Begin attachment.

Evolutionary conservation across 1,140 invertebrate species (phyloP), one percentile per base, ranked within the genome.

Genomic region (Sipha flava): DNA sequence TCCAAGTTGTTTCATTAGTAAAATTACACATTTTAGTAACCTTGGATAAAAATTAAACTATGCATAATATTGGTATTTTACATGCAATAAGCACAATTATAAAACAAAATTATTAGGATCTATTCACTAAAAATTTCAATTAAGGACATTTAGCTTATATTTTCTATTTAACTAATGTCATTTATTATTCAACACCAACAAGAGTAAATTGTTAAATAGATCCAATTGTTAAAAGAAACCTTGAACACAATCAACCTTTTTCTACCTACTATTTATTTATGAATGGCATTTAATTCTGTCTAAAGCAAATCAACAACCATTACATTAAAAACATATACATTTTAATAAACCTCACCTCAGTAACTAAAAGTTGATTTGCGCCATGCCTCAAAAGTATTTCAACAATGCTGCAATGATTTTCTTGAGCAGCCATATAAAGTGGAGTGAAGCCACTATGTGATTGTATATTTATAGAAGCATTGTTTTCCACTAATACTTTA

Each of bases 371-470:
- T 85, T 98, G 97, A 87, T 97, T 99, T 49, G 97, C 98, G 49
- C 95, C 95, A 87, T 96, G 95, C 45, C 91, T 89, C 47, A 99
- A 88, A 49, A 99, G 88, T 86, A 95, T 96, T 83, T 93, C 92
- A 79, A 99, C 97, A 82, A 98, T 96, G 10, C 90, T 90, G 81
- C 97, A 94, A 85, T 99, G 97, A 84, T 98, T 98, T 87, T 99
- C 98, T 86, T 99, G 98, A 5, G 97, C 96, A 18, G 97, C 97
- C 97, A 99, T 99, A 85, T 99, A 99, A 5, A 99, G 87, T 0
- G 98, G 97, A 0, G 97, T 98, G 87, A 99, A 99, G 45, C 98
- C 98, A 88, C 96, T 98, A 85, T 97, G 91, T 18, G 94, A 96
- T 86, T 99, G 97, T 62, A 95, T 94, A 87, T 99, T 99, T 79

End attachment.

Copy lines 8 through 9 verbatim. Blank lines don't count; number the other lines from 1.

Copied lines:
- C 97, A 94, A 85, T 99, G 97, A 84, T 98, T 98, T 87, T 99
- C 98, T 86, T 99, G 98, A 5, G 97, C 96, A 18, G 97, C 97